Mar 4, 2010

PSA #1127R--Regarding Burned-On Food

Have you ever left a pan on the stove too long and burned the food? Have you scrubbed and scrubbed only to have the burned mess refuse to budge? Have you thrown pans away in disgust?

I have good news for you! This PSA will change your life. Or at least save a pan or two.

I have enameled cookware. I LOVE my cookware. There have been times, though that I've forgotten my pot on the stove and the food burned. Let's just say I got distracted. (Read: On the computer again!)

The last time that happened, my favorite pot was severely scorched and black on the inside. I called the company begging for help. The lovely lady on the other end said, "Well, here's what I recommend." I did what she said and it WORKED!!! The enamel was clean and white like I'd just bought it.

I've been cooking and reheating on the top of our wood stove lately. It's free heat, you know! Two days ago I used my Corelle bowls to heat supper. I put the food in one bowl and turned another bowl upside down to make a cover. The fire was a little hotter than I thought (and I got "distracted" again), and some of the food burned.

I soaked the bowl in hot water and a little soap. I scraped and then ran it through the dishwasher, and there was still BLACK inside the bowls.

Then I remembered "The Trick." I used it, and the bowls are pristine again! I now share it with you as . . .

Public Service Announcement #1127R (my birthdate and initial!):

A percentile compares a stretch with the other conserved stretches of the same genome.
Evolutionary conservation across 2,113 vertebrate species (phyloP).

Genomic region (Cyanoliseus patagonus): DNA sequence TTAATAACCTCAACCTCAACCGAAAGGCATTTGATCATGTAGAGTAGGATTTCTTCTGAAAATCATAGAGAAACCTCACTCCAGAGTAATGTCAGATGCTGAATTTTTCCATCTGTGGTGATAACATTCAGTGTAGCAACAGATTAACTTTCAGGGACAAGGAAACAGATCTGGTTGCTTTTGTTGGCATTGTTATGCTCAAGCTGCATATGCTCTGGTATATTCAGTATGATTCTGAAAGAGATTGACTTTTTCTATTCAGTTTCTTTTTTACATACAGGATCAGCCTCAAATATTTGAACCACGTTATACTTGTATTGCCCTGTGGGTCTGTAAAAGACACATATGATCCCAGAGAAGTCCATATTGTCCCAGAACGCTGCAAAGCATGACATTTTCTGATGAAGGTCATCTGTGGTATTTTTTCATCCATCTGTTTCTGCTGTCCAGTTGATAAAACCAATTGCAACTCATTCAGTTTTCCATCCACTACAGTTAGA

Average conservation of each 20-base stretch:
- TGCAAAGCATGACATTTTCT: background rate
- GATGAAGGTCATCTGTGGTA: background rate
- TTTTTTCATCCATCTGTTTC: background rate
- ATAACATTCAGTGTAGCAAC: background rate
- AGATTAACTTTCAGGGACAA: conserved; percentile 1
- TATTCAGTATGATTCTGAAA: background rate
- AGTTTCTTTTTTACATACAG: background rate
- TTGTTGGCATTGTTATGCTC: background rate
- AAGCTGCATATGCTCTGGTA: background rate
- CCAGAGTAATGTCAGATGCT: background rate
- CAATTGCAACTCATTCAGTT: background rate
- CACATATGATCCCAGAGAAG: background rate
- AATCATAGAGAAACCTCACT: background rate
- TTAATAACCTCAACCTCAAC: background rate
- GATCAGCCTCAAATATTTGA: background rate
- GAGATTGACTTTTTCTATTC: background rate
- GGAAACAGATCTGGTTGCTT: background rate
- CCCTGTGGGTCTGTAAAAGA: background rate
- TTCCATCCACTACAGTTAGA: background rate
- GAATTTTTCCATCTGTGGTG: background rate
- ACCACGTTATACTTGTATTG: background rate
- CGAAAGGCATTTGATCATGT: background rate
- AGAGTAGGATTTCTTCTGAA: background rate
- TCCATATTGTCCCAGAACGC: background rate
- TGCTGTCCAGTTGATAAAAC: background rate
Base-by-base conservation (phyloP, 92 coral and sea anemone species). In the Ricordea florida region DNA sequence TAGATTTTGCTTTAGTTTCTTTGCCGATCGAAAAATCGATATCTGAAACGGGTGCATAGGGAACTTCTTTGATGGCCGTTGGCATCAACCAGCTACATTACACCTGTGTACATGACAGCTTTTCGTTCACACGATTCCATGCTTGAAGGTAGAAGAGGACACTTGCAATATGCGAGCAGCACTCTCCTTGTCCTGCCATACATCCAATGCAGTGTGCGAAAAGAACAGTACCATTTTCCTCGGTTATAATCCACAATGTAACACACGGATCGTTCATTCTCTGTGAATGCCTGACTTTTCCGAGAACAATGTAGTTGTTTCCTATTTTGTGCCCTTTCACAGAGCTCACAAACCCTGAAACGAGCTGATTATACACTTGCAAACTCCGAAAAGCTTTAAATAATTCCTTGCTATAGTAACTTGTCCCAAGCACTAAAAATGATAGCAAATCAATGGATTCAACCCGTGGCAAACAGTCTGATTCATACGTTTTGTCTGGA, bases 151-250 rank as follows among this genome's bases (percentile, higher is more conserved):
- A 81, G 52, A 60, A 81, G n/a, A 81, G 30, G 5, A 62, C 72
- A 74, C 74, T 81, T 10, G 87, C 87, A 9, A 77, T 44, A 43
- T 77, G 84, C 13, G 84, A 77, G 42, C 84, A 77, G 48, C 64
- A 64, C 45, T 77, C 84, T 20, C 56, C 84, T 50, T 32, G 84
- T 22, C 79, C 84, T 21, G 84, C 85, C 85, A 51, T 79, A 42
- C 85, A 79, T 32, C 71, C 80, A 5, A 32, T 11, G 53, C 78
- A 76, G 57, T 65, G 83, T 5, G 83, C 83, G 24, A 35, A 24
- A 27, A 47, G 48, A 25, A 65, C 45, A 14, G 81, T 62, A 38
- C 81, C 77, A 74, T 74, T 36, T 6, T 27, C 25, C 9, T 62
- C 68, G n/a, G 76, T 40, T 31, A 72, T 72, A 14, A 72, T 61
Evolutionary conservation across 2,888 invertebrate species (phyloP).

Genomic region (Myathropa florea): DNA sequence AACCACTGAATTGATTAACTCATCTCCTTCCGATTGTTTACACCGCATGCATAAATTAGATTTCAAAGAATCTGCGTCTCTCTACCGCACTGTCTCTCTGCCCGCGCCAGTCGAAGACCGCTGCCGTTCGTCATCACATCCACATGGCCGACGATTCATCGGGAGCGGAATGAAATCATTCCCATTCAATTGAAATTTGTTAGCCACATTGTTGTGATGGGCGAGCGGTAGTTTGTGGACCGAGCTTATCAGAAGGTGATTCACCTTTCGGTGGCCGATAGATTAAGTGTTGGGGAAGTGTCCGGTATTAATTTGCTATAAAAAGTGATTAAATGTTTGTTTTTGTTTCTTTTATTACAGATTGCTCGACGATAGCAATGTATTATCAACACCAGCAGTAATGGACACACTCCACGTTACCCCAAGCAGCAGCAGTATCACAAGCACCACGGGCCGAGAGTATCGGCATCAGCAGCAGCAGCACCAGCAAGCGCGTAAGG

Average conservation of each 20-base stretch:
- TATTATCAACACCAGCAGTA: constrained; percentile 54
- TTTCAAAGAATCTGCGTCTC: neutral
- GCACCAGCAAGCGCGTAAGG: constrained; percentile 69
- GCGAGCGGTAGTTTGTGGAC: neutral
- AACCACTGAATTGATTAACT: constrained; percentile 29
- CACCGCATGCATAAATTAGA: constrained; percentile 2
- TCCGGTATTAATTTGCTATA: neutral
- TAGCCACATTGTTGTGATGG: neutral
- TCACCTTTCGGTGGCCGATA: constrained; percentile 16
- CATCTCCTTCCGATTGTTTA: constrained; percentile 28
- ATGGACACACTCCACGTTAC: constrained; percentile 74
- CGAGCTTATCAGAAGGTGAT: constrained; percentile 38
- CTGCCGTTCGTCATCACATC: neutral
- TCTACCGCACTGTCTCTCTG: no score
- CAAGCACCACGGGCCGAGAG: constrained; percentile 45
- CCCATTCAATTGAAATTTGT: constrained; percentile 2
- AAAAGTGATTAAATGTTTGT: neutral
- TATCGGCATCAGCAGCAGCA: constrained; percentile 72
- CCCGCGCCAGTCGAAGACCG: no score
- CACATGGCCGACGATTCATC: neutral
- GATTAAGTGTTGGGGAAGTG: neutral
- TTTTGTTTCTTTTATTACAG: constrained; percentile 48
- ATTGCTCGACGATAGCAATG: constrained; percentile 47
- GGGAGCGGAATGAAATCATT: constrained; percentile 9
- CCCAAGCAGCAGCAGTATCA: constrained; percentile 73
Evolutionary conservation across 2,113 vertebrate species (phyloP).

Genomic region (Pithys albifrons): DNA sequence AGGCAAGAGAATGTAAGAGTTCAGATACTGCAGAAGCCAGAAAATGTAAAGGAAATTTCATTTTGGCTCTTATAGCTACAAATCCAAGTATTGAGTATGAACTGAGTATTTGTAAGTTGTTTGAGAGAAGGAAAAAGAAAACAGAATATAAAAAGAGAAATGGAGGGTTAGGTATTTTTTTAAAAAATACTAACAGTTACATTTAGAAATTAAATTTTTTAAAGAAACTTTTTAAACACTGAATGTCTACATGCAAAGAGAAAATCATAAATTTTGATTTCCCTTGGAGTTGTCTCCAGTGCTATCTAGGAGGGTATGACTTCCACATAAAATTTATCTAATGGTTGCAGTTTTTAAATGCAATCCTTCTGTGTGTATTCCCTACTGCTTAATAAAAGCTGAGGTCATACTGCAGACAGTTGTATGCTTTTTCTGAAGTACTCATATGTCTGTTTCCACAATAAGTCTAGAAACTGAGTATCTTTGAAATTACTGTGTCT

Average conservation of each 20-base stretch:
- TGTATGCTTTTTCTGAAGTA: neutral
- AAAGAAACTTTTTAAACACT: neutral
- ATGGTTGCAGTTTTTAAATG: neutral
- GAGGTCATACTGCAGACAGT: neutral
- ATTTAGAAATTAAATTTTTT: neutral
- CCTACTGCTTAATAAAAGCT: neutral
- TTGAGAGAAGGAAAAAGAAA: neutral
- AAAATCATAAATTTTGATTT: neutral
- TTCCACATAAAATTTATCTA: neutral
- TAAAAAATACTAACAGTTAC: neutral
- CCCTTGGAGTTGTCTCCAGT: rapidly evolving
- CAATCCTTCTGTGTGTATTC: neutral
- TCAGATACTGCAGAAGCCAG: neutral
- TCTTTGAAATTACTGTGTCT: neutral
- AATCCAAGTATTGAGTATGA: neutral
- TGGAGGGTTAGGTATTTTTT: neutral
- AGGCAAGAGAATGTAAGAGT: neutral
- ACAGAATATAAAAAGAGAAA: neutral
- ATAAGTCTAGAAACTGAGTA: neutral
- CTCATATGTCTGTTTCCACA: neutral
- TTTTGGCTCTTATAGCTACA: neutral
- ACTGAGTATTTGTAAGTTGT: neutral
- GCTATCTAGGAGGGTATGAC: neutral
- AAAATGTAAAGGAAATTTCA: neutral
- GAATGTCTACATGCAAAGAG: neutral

• Cover the burned area with hot water.
  • Pour in about a teaspoon or so of bleach.
  • Let sit for at least 24 hours.
  • IF needed (my bowls were completely white), scrub what's left a bit with a non-scratching sponge.
  • If not completely gone, soak another 24 hours and repeat.

It works!


Packrat said...

Well, I'll be. Thanks for the tip! Your way is much cheaper and easier than other ways.

No, I've never thrown a pot away - well except the one that I burned so badly that it fell apart.

Other tips: Fill the pan (burned area) with water and heat. Add baking soda - just dump a little in depending on how much water you are using - turn off burner and let soak. Might have to do this more than once.

You can also try Mr. Clean's Magic Eraser, but those things are expensive.

Roxanne said...

That Magic Eraser thing is pretty great, isn't it? It's gotten rid of all sorts of marks around the house for us.

Packrat said...

PS: I trying to play "catch-up" today. I thought I had mentioned using a heat diffuser, but didn't. If the top of the stove is too hot use something to cushion or raise your bowls or pans above the top - even a quarter inch will help. Purchased heat diffusers cost about $4.95 and up. Try a sturdy cooling rack or see if your husband has a small piece of expanded metal you could use. Do you have an old cast iron trivet with an open design? That should work, too.

Roxanne said...

Packrat--Our heater has an ATTACHED grille like you're talking about!

See, my MO regarding cooking has always been not wanting to WAIT for things to cook. The grille was taking too long, so I put it directly on the stove. The fire was going nicely and, well, burning happened.

You'd think after 25 years of cooking I'd develop some patience, wouldn't you?

daphne said...

TIPS from my mum:
If you have an especially thick layer of burned-on food, try adding a tablespoon or two of white vinegar to the water before stirring in the baking powder.

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